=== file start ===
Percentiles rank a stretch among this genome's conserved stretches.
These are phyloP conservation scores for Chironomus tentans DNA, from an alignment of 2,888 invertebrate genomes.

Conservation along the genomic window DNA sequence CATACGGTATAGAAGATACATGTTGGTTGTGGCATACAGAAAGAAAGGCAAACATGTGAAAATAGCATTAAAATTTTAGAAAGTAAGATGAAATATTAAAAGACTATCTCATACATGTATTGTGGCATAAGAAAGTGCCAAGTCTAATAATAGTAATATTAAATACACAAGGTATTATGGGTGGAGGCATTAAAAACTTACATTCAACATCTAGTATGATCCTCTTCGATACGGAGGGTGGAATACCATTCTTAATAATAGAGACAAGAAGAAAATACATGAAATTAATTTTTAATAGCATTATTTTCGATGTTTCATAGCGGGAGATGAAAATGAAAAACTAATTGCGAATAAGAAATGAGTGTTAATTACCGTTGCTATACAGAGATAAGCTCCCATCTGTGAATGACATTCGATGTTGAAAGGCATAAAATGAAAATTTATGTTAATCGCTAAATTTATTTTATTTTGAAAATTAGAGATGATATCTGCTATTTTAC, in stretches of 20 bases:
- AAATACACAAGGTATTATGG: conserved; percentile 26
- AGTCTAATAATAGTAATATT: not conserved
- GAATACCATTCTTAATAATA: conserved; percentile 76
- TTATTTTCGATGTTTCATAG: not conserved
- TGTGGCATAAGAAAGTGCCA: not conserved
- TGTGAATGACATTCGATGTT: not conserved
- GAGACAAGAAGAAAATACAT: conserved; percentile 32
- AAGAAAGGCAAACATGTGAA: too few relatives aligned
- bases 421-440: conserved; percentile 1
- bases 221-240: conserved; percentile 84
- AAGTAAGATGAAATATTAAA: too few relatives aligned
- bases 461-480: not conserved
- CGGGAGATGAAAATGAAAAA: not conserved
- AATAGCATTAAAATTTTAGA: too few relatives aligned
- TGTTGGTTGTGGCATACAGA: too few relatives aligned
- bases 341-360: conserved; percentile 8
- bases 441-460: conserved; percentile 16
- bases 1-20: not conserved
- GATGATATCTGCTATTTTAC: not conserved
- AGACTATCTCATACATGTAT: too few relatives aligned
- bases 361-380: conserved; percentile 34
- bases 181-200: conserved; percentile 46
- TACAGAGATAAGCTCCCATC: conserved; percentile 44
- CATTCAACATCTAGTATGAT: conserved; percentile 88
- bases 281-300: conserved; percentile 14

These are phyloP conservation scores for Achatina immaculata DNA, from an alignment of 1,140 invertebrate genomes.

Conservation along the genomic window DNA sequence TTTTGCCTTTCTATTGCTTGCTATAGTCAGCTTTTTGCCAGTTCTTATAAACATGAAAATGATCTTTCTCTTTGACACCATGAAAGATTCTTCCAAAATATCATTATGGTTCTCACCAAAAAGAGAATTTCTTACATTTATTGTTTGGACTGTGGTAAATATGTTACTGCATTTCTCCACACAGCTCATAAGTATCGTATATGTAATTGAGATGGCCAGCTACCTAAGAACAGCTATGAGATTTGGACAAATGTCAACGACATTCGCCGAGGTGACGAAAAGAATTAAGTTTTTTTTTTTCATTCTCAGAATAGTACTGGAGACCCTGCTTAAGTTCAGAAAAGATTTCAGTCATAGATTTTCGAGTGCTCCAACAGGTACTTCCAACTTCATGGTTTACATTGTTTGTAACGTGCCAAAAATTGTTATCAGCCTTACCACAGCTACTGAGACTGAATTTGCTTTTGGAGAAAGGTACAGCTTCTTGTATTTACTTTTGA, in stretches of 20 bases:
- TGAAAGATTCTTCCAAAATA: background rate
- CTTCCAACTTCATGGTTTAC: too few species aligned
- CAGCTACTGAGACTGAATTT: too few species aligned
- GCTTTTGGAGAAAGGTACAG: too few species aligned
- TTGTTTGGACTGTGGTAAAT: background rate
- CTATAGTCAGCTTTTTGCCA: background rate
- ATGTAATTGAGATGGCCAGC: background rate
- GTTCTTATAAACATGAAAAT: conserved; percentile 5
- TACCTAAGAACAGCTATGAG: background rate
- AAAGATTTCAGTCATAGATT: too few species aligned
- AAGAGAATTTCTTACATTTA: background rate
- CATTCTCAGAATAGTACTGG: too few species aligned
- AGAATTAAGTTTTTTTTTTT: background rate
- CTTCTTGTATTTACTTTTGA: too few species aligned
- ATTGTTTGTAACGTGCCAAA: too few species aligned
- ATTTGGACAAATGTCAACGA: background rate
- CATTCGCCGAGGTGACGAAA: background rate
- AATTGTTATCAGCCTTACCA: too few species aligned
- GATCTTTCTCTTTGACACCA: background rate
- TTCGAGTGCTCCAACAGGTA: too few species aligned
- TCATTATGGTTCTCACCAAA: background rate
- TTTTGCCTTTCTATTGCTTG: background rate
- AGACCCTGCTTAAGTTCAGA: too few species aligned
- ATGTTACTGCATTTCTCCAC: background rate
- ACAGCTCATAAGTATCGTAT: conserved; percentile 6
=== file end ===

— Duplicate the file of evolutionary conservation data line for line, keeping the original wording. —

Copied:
Percentiles rank a stretch among this genome's conserved stretches.
These are phyloP conservation scores for Chironomus tentans DNA, from an alignment of 2,888 invertebrate genomes.

Conservation along the genomic window DNA sequence CATACGGTATAGAAGATACATGTTGGTTGTGGCATACAGAAAGAAAGGCAAACATGTGAAAATAGCATTAAAATTTTAGAAAGTAAGATGAAATATTAAAAGACTATCTCATACATGTATTGTGGCATAAGAAAGTGCCAAGTCTAATAATAGTAATATTAAATACACAAGGTATTATGGGTGGAGGCATTAAAAACTTACATTCAACATCTAGTATGATCCTCTTCGATACGGAGGGTGGAATACCATTCTTAATAATAGAGACAAGAAGAAAATACATGAAATTAATTTTTAATAGCATTATTTTCGATGTTTCATAGCGGGAGATGAAAATGAAAAACTAATTGCGAATAAGAAATGAGTGTTAATTACCGTTGCTATACAGAGATAAGCTCCCATCTGTGAATGACATTCGATGTTGAAAGGCATAAAATGAAAATTTATGTTAATCGCTAAATTTATTTTATTTTGAAAATTAGAGATGATATCTGCTATTTTAC, in stretches of 20 bases:
- AAATACACAAGGTATTATGG: conserved; percentile 26
- AGTCTAATAATAGTAATATT: not conserved
- GAATACCATTCTTAATAATA: conserved; percentile 76
- TTATTTTCGATGTTTCATAG: not conserved
- TGTGGCATAAGAAAGTGCCA: not conserved
- TGTGAATGACATTCGATGTT: not conserved
- GAGACAAGAAGAAAATACAT: conserved; percentile 32
- AAGAAAGGCAAACATGTGAA: too few relatives aligned
- bases 421-440: conserved; percentile 1
- bases 221-240: conserved; percentile 84
- AAGTAAGATGAAATATTAAA: too few relatives aligned
- bases 461-480: not conserved
- CGGGAGATGAAAATGAAAAA: not conserved
- AATAGCATTAAAATTTTAGA: too few relatives aligned
- TGTTGGTTGTGGCATACAGA: too few relatives aligned
- bases 341-360: conserved; percentile 8
- bases 441-460: conserved; percentile 16
- bases 1-20: not conserved
- GATGATATCTGCTATTTTAC: not conserved
- AGACTATCTCATACATGTAT: too few relatives aligned
- bases 361-380: conserved; percentile 34
- bases 181-200: conserved; percentile 46
- TACAGAGATAAGCTCCCATC: conserved; percentile 44
- CATTCAACATCTAGTATGAT: conserved; percentile 88
- bases 281-300: conserved; percentile 14

These are phyloP conservation scores for Achatina immaculata DNA, from an alignment of 1,140 invertebrate genomes.

Conservation along the genomic window DNA sequence TTTTGCCTTTCTATTGCTTGCTATAGTCAGCTTTTTGCCAGTTCTTATAAACATGAAAATGATCTTTCTCTTTGACACCATGAAAGATTCTTCCAAAATATCATTATGGTTCTCACCAAAAAGAGAATTTCTTACATTTATTGTTTGGACTGTGGTAAATATGTTACTGCATTTCTCCACACAGCTCATAAGTATCGTATATGTAATTGAGATGGCCAGCTACCTAAGAACAGCTATGAGATTTGGACAAATGTCAACGACATTCGCCGAGGTGACGAAAAGAATTAAGTTTTTTTTTTTCATTCTCAGAATAGTACTGGAGACCCTGCTTAAGTTCAGAAAAGATTTCAGTCATAGATTTTCGAGTGCTCCAACAGGTACTTCCAACTTCATGGTTTACATTGTTTGTAACGTGCCAAAAATTGTTATCAGCCTTACCACAGCTACTGAGACTGAATTTGCTTTTGGAGAAAGGTACAGCTTCTTGTATTTACTTTTGA, in stretches of 20 bases:
- TGAAAGATTCTTCCAAAATA: background rate
- CTTCCAACTTCATGGTTTAC: too few species aligned
- CAGCTACTGAGACTGAATTT: too few species aligned
- GCTTTTGGAGAAAGGTACAG: too few species aligned
- TTGTTTGGACTGTGGTAAAT: background rate
- CTATAGTCAGCTTTTTGCCA: background rate
- ATGTAATTGAGATGGCCAGC: background rate
- GTTCTTATAAACATGAAAAT: conserved; percentile 5
- TACCTAAGAACAGCTATGAG: background rate
- AAAGATTTCAGTCATAGATT: too few species aligned
- AAGAGAATTTCTTACATTTA: background rate
- CATTCTCAGAATAGTACTGG: too few species aligned
- AGAATTAAGTTTTTTTTTTT: background rate
- CTTCTTGTATTTACTTTTGA: too few species aligned
- ATTGTTTGTAACGTGCCAAA: too few species aligned
- ATTTGGACAAATGTCAACGA: background rate
- CATTCGCCGAGGTGACGAAA: background rate
- AATTGTTATCAGCCTTACCA: too few species aligned
- GATCTTTCTCTTTGACACCA: background rate
- TTCGAGTGCTCCAACAGGTA: too few species aligned
- TCATTATGGTTCTCACCAAA: background rate
- TTTTGCCTTTCTATTGCTTG: background rate
- AGACCCTGCTTAAGTTCAGA: too few species aligned
- ATGTTACTGCATTTCTCCAC: background rate
- ACAGCTCATAAGTATCGTAT: conserved; percentile 6